December 18, 2017

Bills to Modernize Endangered Species Act Advance Through Committee

Press Release from the House Committee on Natural Resources:

*Editor’s Note* – It is highly recommended that readers take the time to read the full text of each proposed bill. Links are provided. A synopsis, as is provided, often only relays what the author wants readers to read and not what a bill actually says and does, or does not do.

WASHINGTON, D.C., October 4, 2017 –

Today, the House Committee on Natural Resources passed five bills to reform the Endangered Species Act (ESA). Chairman Rob Bishop (R-UT) issued the following statement:

The ESA is a landmark statute created with noble intent. It also includes fatal design flaws that inhibit greater success and handicap state-led, science-based recovery strategies. These flaws must be addressed and the law must be modernized. This slate of bills provides a framework for this discussion that we will build upon in coordination with the Senate, Trump administration, states and all interested stakeholders. I thank the bill sponsors for their work on these important pieces of legislation and look forward to our work ahead.”

H.R. 424 (Rep. Collin Peterson, D-MN), the “Gray Wolf State Management Act of 2017,” reissues the final rules from the Fish and Wildlife Service (FWS) to delist the gray wolf in the Western Great Lakes region and maintains effective state wolf management in Wyoming. The bipartisan bill passed by a vote of 26-14.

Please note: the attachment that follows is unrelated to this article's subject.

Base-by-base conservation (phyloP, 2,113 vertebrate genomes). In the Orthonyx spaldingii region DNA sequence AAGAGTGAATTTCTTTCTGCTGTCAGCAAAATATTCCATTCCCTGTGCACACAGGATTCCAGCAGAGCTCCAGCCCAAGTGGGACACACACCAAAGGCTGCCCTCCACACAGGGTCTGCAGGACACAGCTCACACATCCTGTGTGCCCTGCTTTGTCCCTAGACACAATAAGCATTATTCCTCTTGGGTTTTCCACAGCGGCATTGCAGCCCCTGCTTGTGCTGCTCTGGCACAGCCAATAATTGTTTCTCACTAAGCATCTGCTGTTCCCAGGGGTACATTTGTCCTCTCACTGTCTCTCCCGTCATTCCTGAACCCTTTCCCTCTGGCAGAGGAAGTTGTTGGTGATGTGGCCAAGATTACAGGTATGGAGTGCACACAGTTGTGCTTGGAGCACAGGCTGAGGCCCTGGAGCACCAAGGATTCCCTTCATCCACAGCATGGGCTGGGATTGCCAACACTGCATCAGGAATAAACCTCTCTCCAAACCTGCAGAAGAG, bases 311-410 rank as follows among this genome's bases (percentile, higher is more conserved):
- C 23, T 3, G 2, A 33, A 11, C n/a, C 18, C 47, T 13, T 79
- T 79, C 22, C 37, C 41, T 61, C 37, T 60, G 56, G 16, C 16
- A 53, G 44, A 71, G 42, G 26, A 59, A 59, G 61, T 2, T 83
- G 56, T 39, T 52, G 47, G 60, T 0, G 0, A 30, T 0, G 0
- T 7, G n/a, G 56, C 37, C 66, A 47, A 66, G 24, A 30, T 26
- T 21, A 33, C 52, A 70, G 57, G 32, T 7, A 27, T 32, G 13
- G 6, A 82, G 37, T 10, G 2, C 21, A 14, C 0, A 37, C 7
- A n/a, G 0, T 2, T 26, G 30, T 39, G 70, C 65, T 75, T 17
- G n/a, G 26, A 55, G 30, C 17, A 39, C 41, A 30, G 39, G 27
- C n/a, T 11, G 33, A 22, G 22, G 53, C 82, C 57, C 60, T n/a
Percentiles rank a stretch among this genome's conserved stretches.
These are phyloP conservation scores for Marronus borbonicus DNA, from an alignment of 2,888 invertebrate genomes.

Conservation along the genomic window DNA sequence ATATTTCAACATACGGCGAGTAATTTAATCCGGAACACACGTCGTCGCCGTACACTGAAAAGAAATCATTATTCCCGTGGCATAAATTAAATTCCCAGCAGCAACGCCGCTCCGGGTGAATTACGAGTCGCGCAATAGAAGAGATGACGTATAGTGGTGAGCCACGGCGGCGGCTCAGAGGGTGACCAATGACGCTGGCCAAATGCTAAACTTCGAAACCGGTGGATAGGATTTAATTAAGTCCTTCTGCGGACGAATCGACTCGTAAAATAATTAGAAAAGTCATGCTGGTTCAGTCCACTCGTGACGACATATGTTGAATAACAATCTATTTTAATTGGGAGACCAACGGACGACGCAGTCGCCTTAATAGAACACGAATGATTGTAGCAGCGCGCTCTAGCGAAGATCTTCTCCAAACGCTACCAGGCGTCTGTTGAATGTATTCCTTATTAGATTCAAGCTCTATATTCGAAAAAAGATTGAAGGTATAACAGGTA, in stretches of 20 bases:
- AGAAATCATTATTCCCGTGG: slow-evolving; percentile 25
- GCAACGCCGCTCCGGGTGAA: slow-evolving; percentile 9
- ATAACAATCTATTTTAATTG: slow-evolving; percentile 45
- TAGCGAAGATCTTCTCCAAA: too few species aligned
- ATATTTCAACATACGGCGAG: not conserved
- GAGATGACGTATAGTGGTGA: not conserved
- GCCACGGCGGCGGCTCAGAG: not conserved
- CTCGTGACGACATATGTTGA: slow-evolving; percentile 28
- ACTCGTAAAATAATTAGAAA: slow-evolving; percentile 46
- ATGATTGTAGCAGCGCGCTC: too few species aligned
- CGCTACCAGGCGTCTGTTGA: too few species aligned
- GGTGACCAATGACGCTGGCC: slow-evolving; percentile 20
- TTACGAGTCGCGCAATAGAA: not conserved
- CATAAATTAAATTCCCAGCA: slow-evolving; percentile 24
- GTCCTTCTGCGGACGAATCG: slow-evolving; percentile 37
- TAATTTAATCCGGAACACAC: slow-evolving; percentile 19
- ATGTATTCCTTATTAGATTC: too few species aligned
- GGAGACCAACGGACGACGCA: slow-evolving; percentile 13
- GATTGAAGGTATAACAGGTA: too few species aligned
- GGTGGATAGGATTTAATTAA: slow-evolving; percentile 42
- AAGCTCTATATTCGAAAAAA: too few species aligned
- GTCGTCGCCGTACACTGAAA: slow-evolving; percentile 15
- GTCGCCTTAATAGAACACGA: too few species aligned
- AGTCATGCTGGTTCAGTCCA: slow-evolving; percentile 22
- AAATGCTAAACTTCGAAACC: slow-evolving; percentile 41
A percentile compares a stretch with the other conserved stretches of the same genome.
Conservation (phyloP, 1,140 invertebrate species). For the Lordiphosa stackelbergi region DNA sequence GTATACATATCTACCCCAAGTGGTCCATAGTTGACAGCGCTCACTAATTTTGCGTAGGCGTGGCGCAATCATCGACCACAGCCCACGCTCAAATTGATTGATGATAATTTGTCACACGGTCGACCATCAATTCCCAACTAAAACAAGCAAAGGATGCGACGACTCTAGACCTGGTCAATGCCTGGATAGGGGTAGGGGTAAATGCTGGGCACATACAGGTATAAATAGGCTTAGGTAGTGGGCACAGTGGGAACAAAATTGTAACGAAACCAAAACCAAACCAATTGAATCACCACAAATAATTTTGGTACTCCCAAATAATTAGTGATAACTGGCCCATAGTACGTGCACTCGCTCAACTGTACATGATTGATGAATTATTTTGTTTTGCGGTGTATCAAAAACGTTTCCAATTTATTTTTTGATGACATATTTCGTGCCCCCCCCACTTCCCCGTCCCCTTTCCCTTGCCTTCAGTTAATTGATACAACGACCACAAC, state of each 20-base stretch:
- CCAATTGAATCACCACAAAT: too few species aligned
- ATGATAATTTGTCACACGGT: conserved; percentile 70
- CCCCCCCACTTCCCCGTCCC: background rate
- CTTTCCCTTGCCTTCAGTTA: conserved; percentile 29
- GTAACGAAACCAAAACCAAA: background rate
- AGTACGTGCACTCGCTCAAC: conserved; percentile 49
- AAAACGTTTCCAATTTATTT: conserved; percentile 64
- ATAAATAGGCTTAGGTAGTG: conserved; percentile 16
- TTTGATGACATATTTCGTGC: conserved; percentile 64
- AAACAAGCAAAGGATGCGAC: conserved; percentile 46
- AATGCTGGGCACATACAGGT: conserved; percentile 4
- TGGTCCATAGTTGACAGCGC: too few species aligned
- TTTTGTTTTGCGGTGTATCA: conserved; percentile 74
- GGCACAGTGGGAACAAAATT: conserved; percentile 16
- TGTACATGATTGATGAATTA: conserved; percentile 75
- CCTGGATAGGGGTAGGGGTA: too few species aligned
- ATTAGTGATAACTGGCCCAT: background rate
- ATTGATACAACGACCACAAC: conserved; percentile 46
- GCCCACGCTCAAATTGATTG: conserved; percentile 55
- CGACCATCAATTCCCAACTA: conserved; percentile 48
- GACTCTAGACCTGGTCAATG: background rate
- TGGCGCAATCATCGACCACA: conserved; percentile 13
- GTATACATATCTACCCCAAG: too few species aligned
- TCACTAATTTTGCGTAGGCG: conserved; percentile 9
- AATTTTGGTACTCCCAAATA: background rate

H.R. 717 (Rep. Pete Olson, R-TX), the “Listing Reform Act,” allows for the consideration of economic factors in threatened listing decisions. It also provides flexibility to agencies’ prioritization in processing listing petitions, which relieves FWS from excessive litigation and allows more resources to be used for species conservation and recovery. It passed by a vote of 22-13.

H.R. 1274 (Rep. Dan Newhouse, R-WA), the “State, Tribal and Local Species Transparency and Recovery Act,” fosters greater cooperation between the federal government and states by ensuring state, local and tribal scientific data is factored into ESA species listing decisions. The bill passed by a vote of 22-14.

H.R. 2603 (Rep. Louie Gohmert, R-TX), the “Saving America’s Endangered Species Act” or “SAVES Act,” removes duplicative permitting requirements for interstate movement of nonnative endangered species enhancing opportunities for conservation. The bipartisan “SAVES Act” passed by a vote of 23-16.

H.R. 3131 (Rep. Bill Huizenga, R-MI), the “Endangered Species Litigation Reasonableness Act,” combats the recent proliferation of ESA-related litigation by capping attorneys’ fees to the same reasonable levels allowed for other types of citizen lawsuits against the government. It passed by a vote of 22-16.

Click here to view full markup action.

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Comments on ESA Political Posturing – Aug. 2017

By James Beers:

The following proposals in Congress to “fix” the ESA deserve exposure to sunlight and a few comments as to what they are up to beyond posturing for campaign photos: the answer being, not much.  Jim Beers

  1. •H.R. 424(Rep. Collin Peterson), To direct the Secretary of the Interior to reissue final rules relating to listing of the gray wolf in the Western Great Lakes and Wyoming under the Endangered Species Act of 1973, and for other purposes. “Gray Wolf State Management Act of 2017

Numbers of gray wolves are exploding in most areas where they exist or have been introduced. This has had a severe impact on local livestock, as well as large grazing wildlife such as moose, elk, deer, etc. Ranchers and state wildlife managers have found themselves at odds with environmentalist wolf advocates who urge–and often go to court for–continued protections on what are thriving, and ecologically and economically significant predator populations. The hearing memo summarizes the issue this way: